I grew up in a time when teachers had deadlines for everything from outlines for projects to media reviews (Literally you needed to have selected all the images/videos for any projects by a certain time for certain types of presentations.) Now I days when I break down my projects, I set “done by” dates for every step of the project, thus making a point to actually finish them instead of lingering on them for months at a time.


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The Break Up

Following up on the above: I also learned to break up projects into stages. This means that each week I know what projects are getting started, which are being finished, and what is in the middle. I know to schedule things around certain stages: for example, If I am painting on canvas, I try to avoid doing any other projects around that; since after painting I end up spending quite a bit of time in cleanup after.

I usually break up my projects in 4 to 5 stages:

  1. Outline/Draft/Research: this is my getting to know the project stage, where I look at the project as a whole and determine everything I will need, and lay out the rough draft of the end product.

  2. Sketch/Prep/Bases: this is the first attempt, the initial pass. I usually never do more that one project base on the same day as I usually work a bit slower here than any other stage.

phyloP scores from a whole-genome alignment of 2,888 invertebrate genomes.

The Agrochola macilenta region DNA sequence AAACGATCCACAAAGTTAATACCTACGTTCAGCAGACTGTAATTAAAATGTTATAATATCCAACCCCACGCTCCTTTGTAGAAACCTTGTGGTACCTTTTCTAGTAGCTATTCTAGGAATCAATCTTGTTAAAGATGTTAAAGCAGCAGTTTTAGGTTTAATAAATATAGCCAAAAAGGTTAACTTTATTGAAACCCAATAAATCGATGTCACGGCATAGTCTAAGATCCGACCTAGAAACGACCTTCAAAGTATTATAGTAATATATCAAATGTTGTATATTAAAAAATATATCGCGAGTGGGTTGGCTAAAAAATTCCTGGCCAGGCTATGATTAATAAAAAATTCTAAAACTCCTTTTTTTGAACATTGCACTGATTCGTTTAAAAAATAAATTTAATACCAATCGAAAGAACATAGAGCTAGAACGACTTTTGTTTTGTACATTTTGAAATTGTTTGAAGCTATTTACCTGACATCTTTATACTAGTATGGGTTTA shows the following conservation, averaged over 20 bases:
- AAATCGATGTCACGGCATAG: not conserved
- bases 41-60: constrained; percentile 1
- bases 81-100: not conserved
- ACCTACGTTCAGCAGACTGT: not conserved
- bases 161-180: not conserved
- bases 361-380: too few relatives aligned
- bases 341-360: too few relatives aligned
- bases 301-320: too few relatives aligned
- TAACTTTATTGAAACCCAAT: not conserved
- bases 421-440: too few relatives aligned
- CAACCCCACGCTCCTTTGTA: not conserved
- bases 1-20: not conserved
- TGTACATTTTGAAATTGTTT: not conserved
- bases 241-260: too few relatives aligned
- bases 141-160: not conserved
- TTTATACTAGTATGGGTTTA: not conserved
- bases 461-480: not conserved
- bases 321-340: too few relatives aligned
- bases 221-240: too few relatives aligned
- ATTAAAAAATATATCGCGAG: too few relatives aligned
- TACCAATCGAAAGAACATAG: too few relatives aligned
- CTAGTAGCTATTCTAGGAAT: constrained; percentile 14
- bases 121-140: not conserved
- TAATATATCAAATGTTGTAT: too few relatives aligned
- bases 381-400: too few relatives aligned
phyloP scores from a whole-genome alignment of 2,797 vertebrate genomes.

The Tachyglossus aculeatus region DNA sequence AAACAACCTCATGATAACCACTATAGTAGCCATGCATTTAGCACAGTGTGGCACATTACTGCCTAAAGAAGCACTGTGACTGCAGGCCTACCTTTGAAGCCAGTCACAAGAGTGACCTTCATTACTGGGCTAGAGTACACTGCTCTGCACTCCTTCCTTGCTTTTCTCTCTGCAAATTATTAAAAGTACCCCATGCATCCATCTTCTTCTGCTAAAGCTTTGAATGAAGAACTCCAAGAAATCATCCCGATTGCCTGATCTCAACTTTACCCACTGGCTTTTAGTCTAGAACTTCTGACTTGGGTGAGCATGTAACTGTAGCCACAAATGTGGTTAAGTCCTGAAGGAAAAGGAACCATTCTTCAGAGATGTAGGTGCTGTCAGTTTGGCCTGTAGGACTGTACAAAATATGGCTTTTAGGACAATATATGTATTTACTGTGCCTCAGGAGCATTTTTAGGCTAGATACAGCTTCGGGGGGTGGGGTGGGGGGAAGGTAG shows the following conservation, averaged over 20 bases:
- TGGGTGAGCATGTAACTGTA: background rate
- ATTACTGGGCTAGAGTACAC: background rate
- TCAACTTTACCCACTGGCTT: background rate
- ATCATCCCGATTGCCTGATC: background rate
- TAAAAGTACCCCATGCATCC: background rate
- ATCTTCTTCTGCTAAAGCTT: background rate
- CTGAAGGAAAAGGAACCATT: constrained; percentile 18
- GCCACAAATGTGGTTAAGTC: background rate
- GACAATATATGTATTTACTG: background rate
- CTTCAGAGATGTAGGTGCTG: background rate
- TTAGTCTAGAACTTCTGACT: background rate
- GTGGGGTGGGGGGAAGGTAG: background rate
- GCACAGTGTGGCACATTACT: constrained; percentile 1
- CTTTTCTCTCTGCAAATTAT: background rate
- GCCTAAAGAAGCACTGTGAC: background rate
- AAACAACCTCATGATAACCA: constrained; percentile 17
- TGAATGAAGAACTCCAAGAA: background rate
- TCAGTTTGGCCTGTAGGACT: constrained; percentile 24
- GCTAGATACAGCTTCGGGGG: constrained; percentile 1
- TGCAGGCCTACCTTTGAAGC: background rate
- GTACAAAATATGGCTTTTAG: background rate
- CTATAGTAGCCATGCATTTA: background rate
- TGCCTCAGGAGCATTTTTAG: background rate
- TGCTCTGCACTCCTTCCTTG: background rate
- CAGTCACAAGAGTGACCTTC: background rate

3. 2nd Pass: before I go to the next stage, I look over the sketch and make sure everything is ready to move forward.

  4. Edit/Adjustments/Details: This is the part of the project where I work the slowest, as I tend to analyze every change or adjustment, and depending on what type of project it is, I may have multiple variations to select from at the end of the day.

  5. Document/Post/Final Save: In the final step I mostly look over the outline and look at how this project is meant to be saved (file type, resolution, etc), if the size needs to be adjusted, or even if it needs to be photographed.


It’s one thing to persevere; its another to force yourself

Another follow up: don’t force your project. This one will also be highly relatable to others on the list, since it deals with the concept of adjusting a schedule.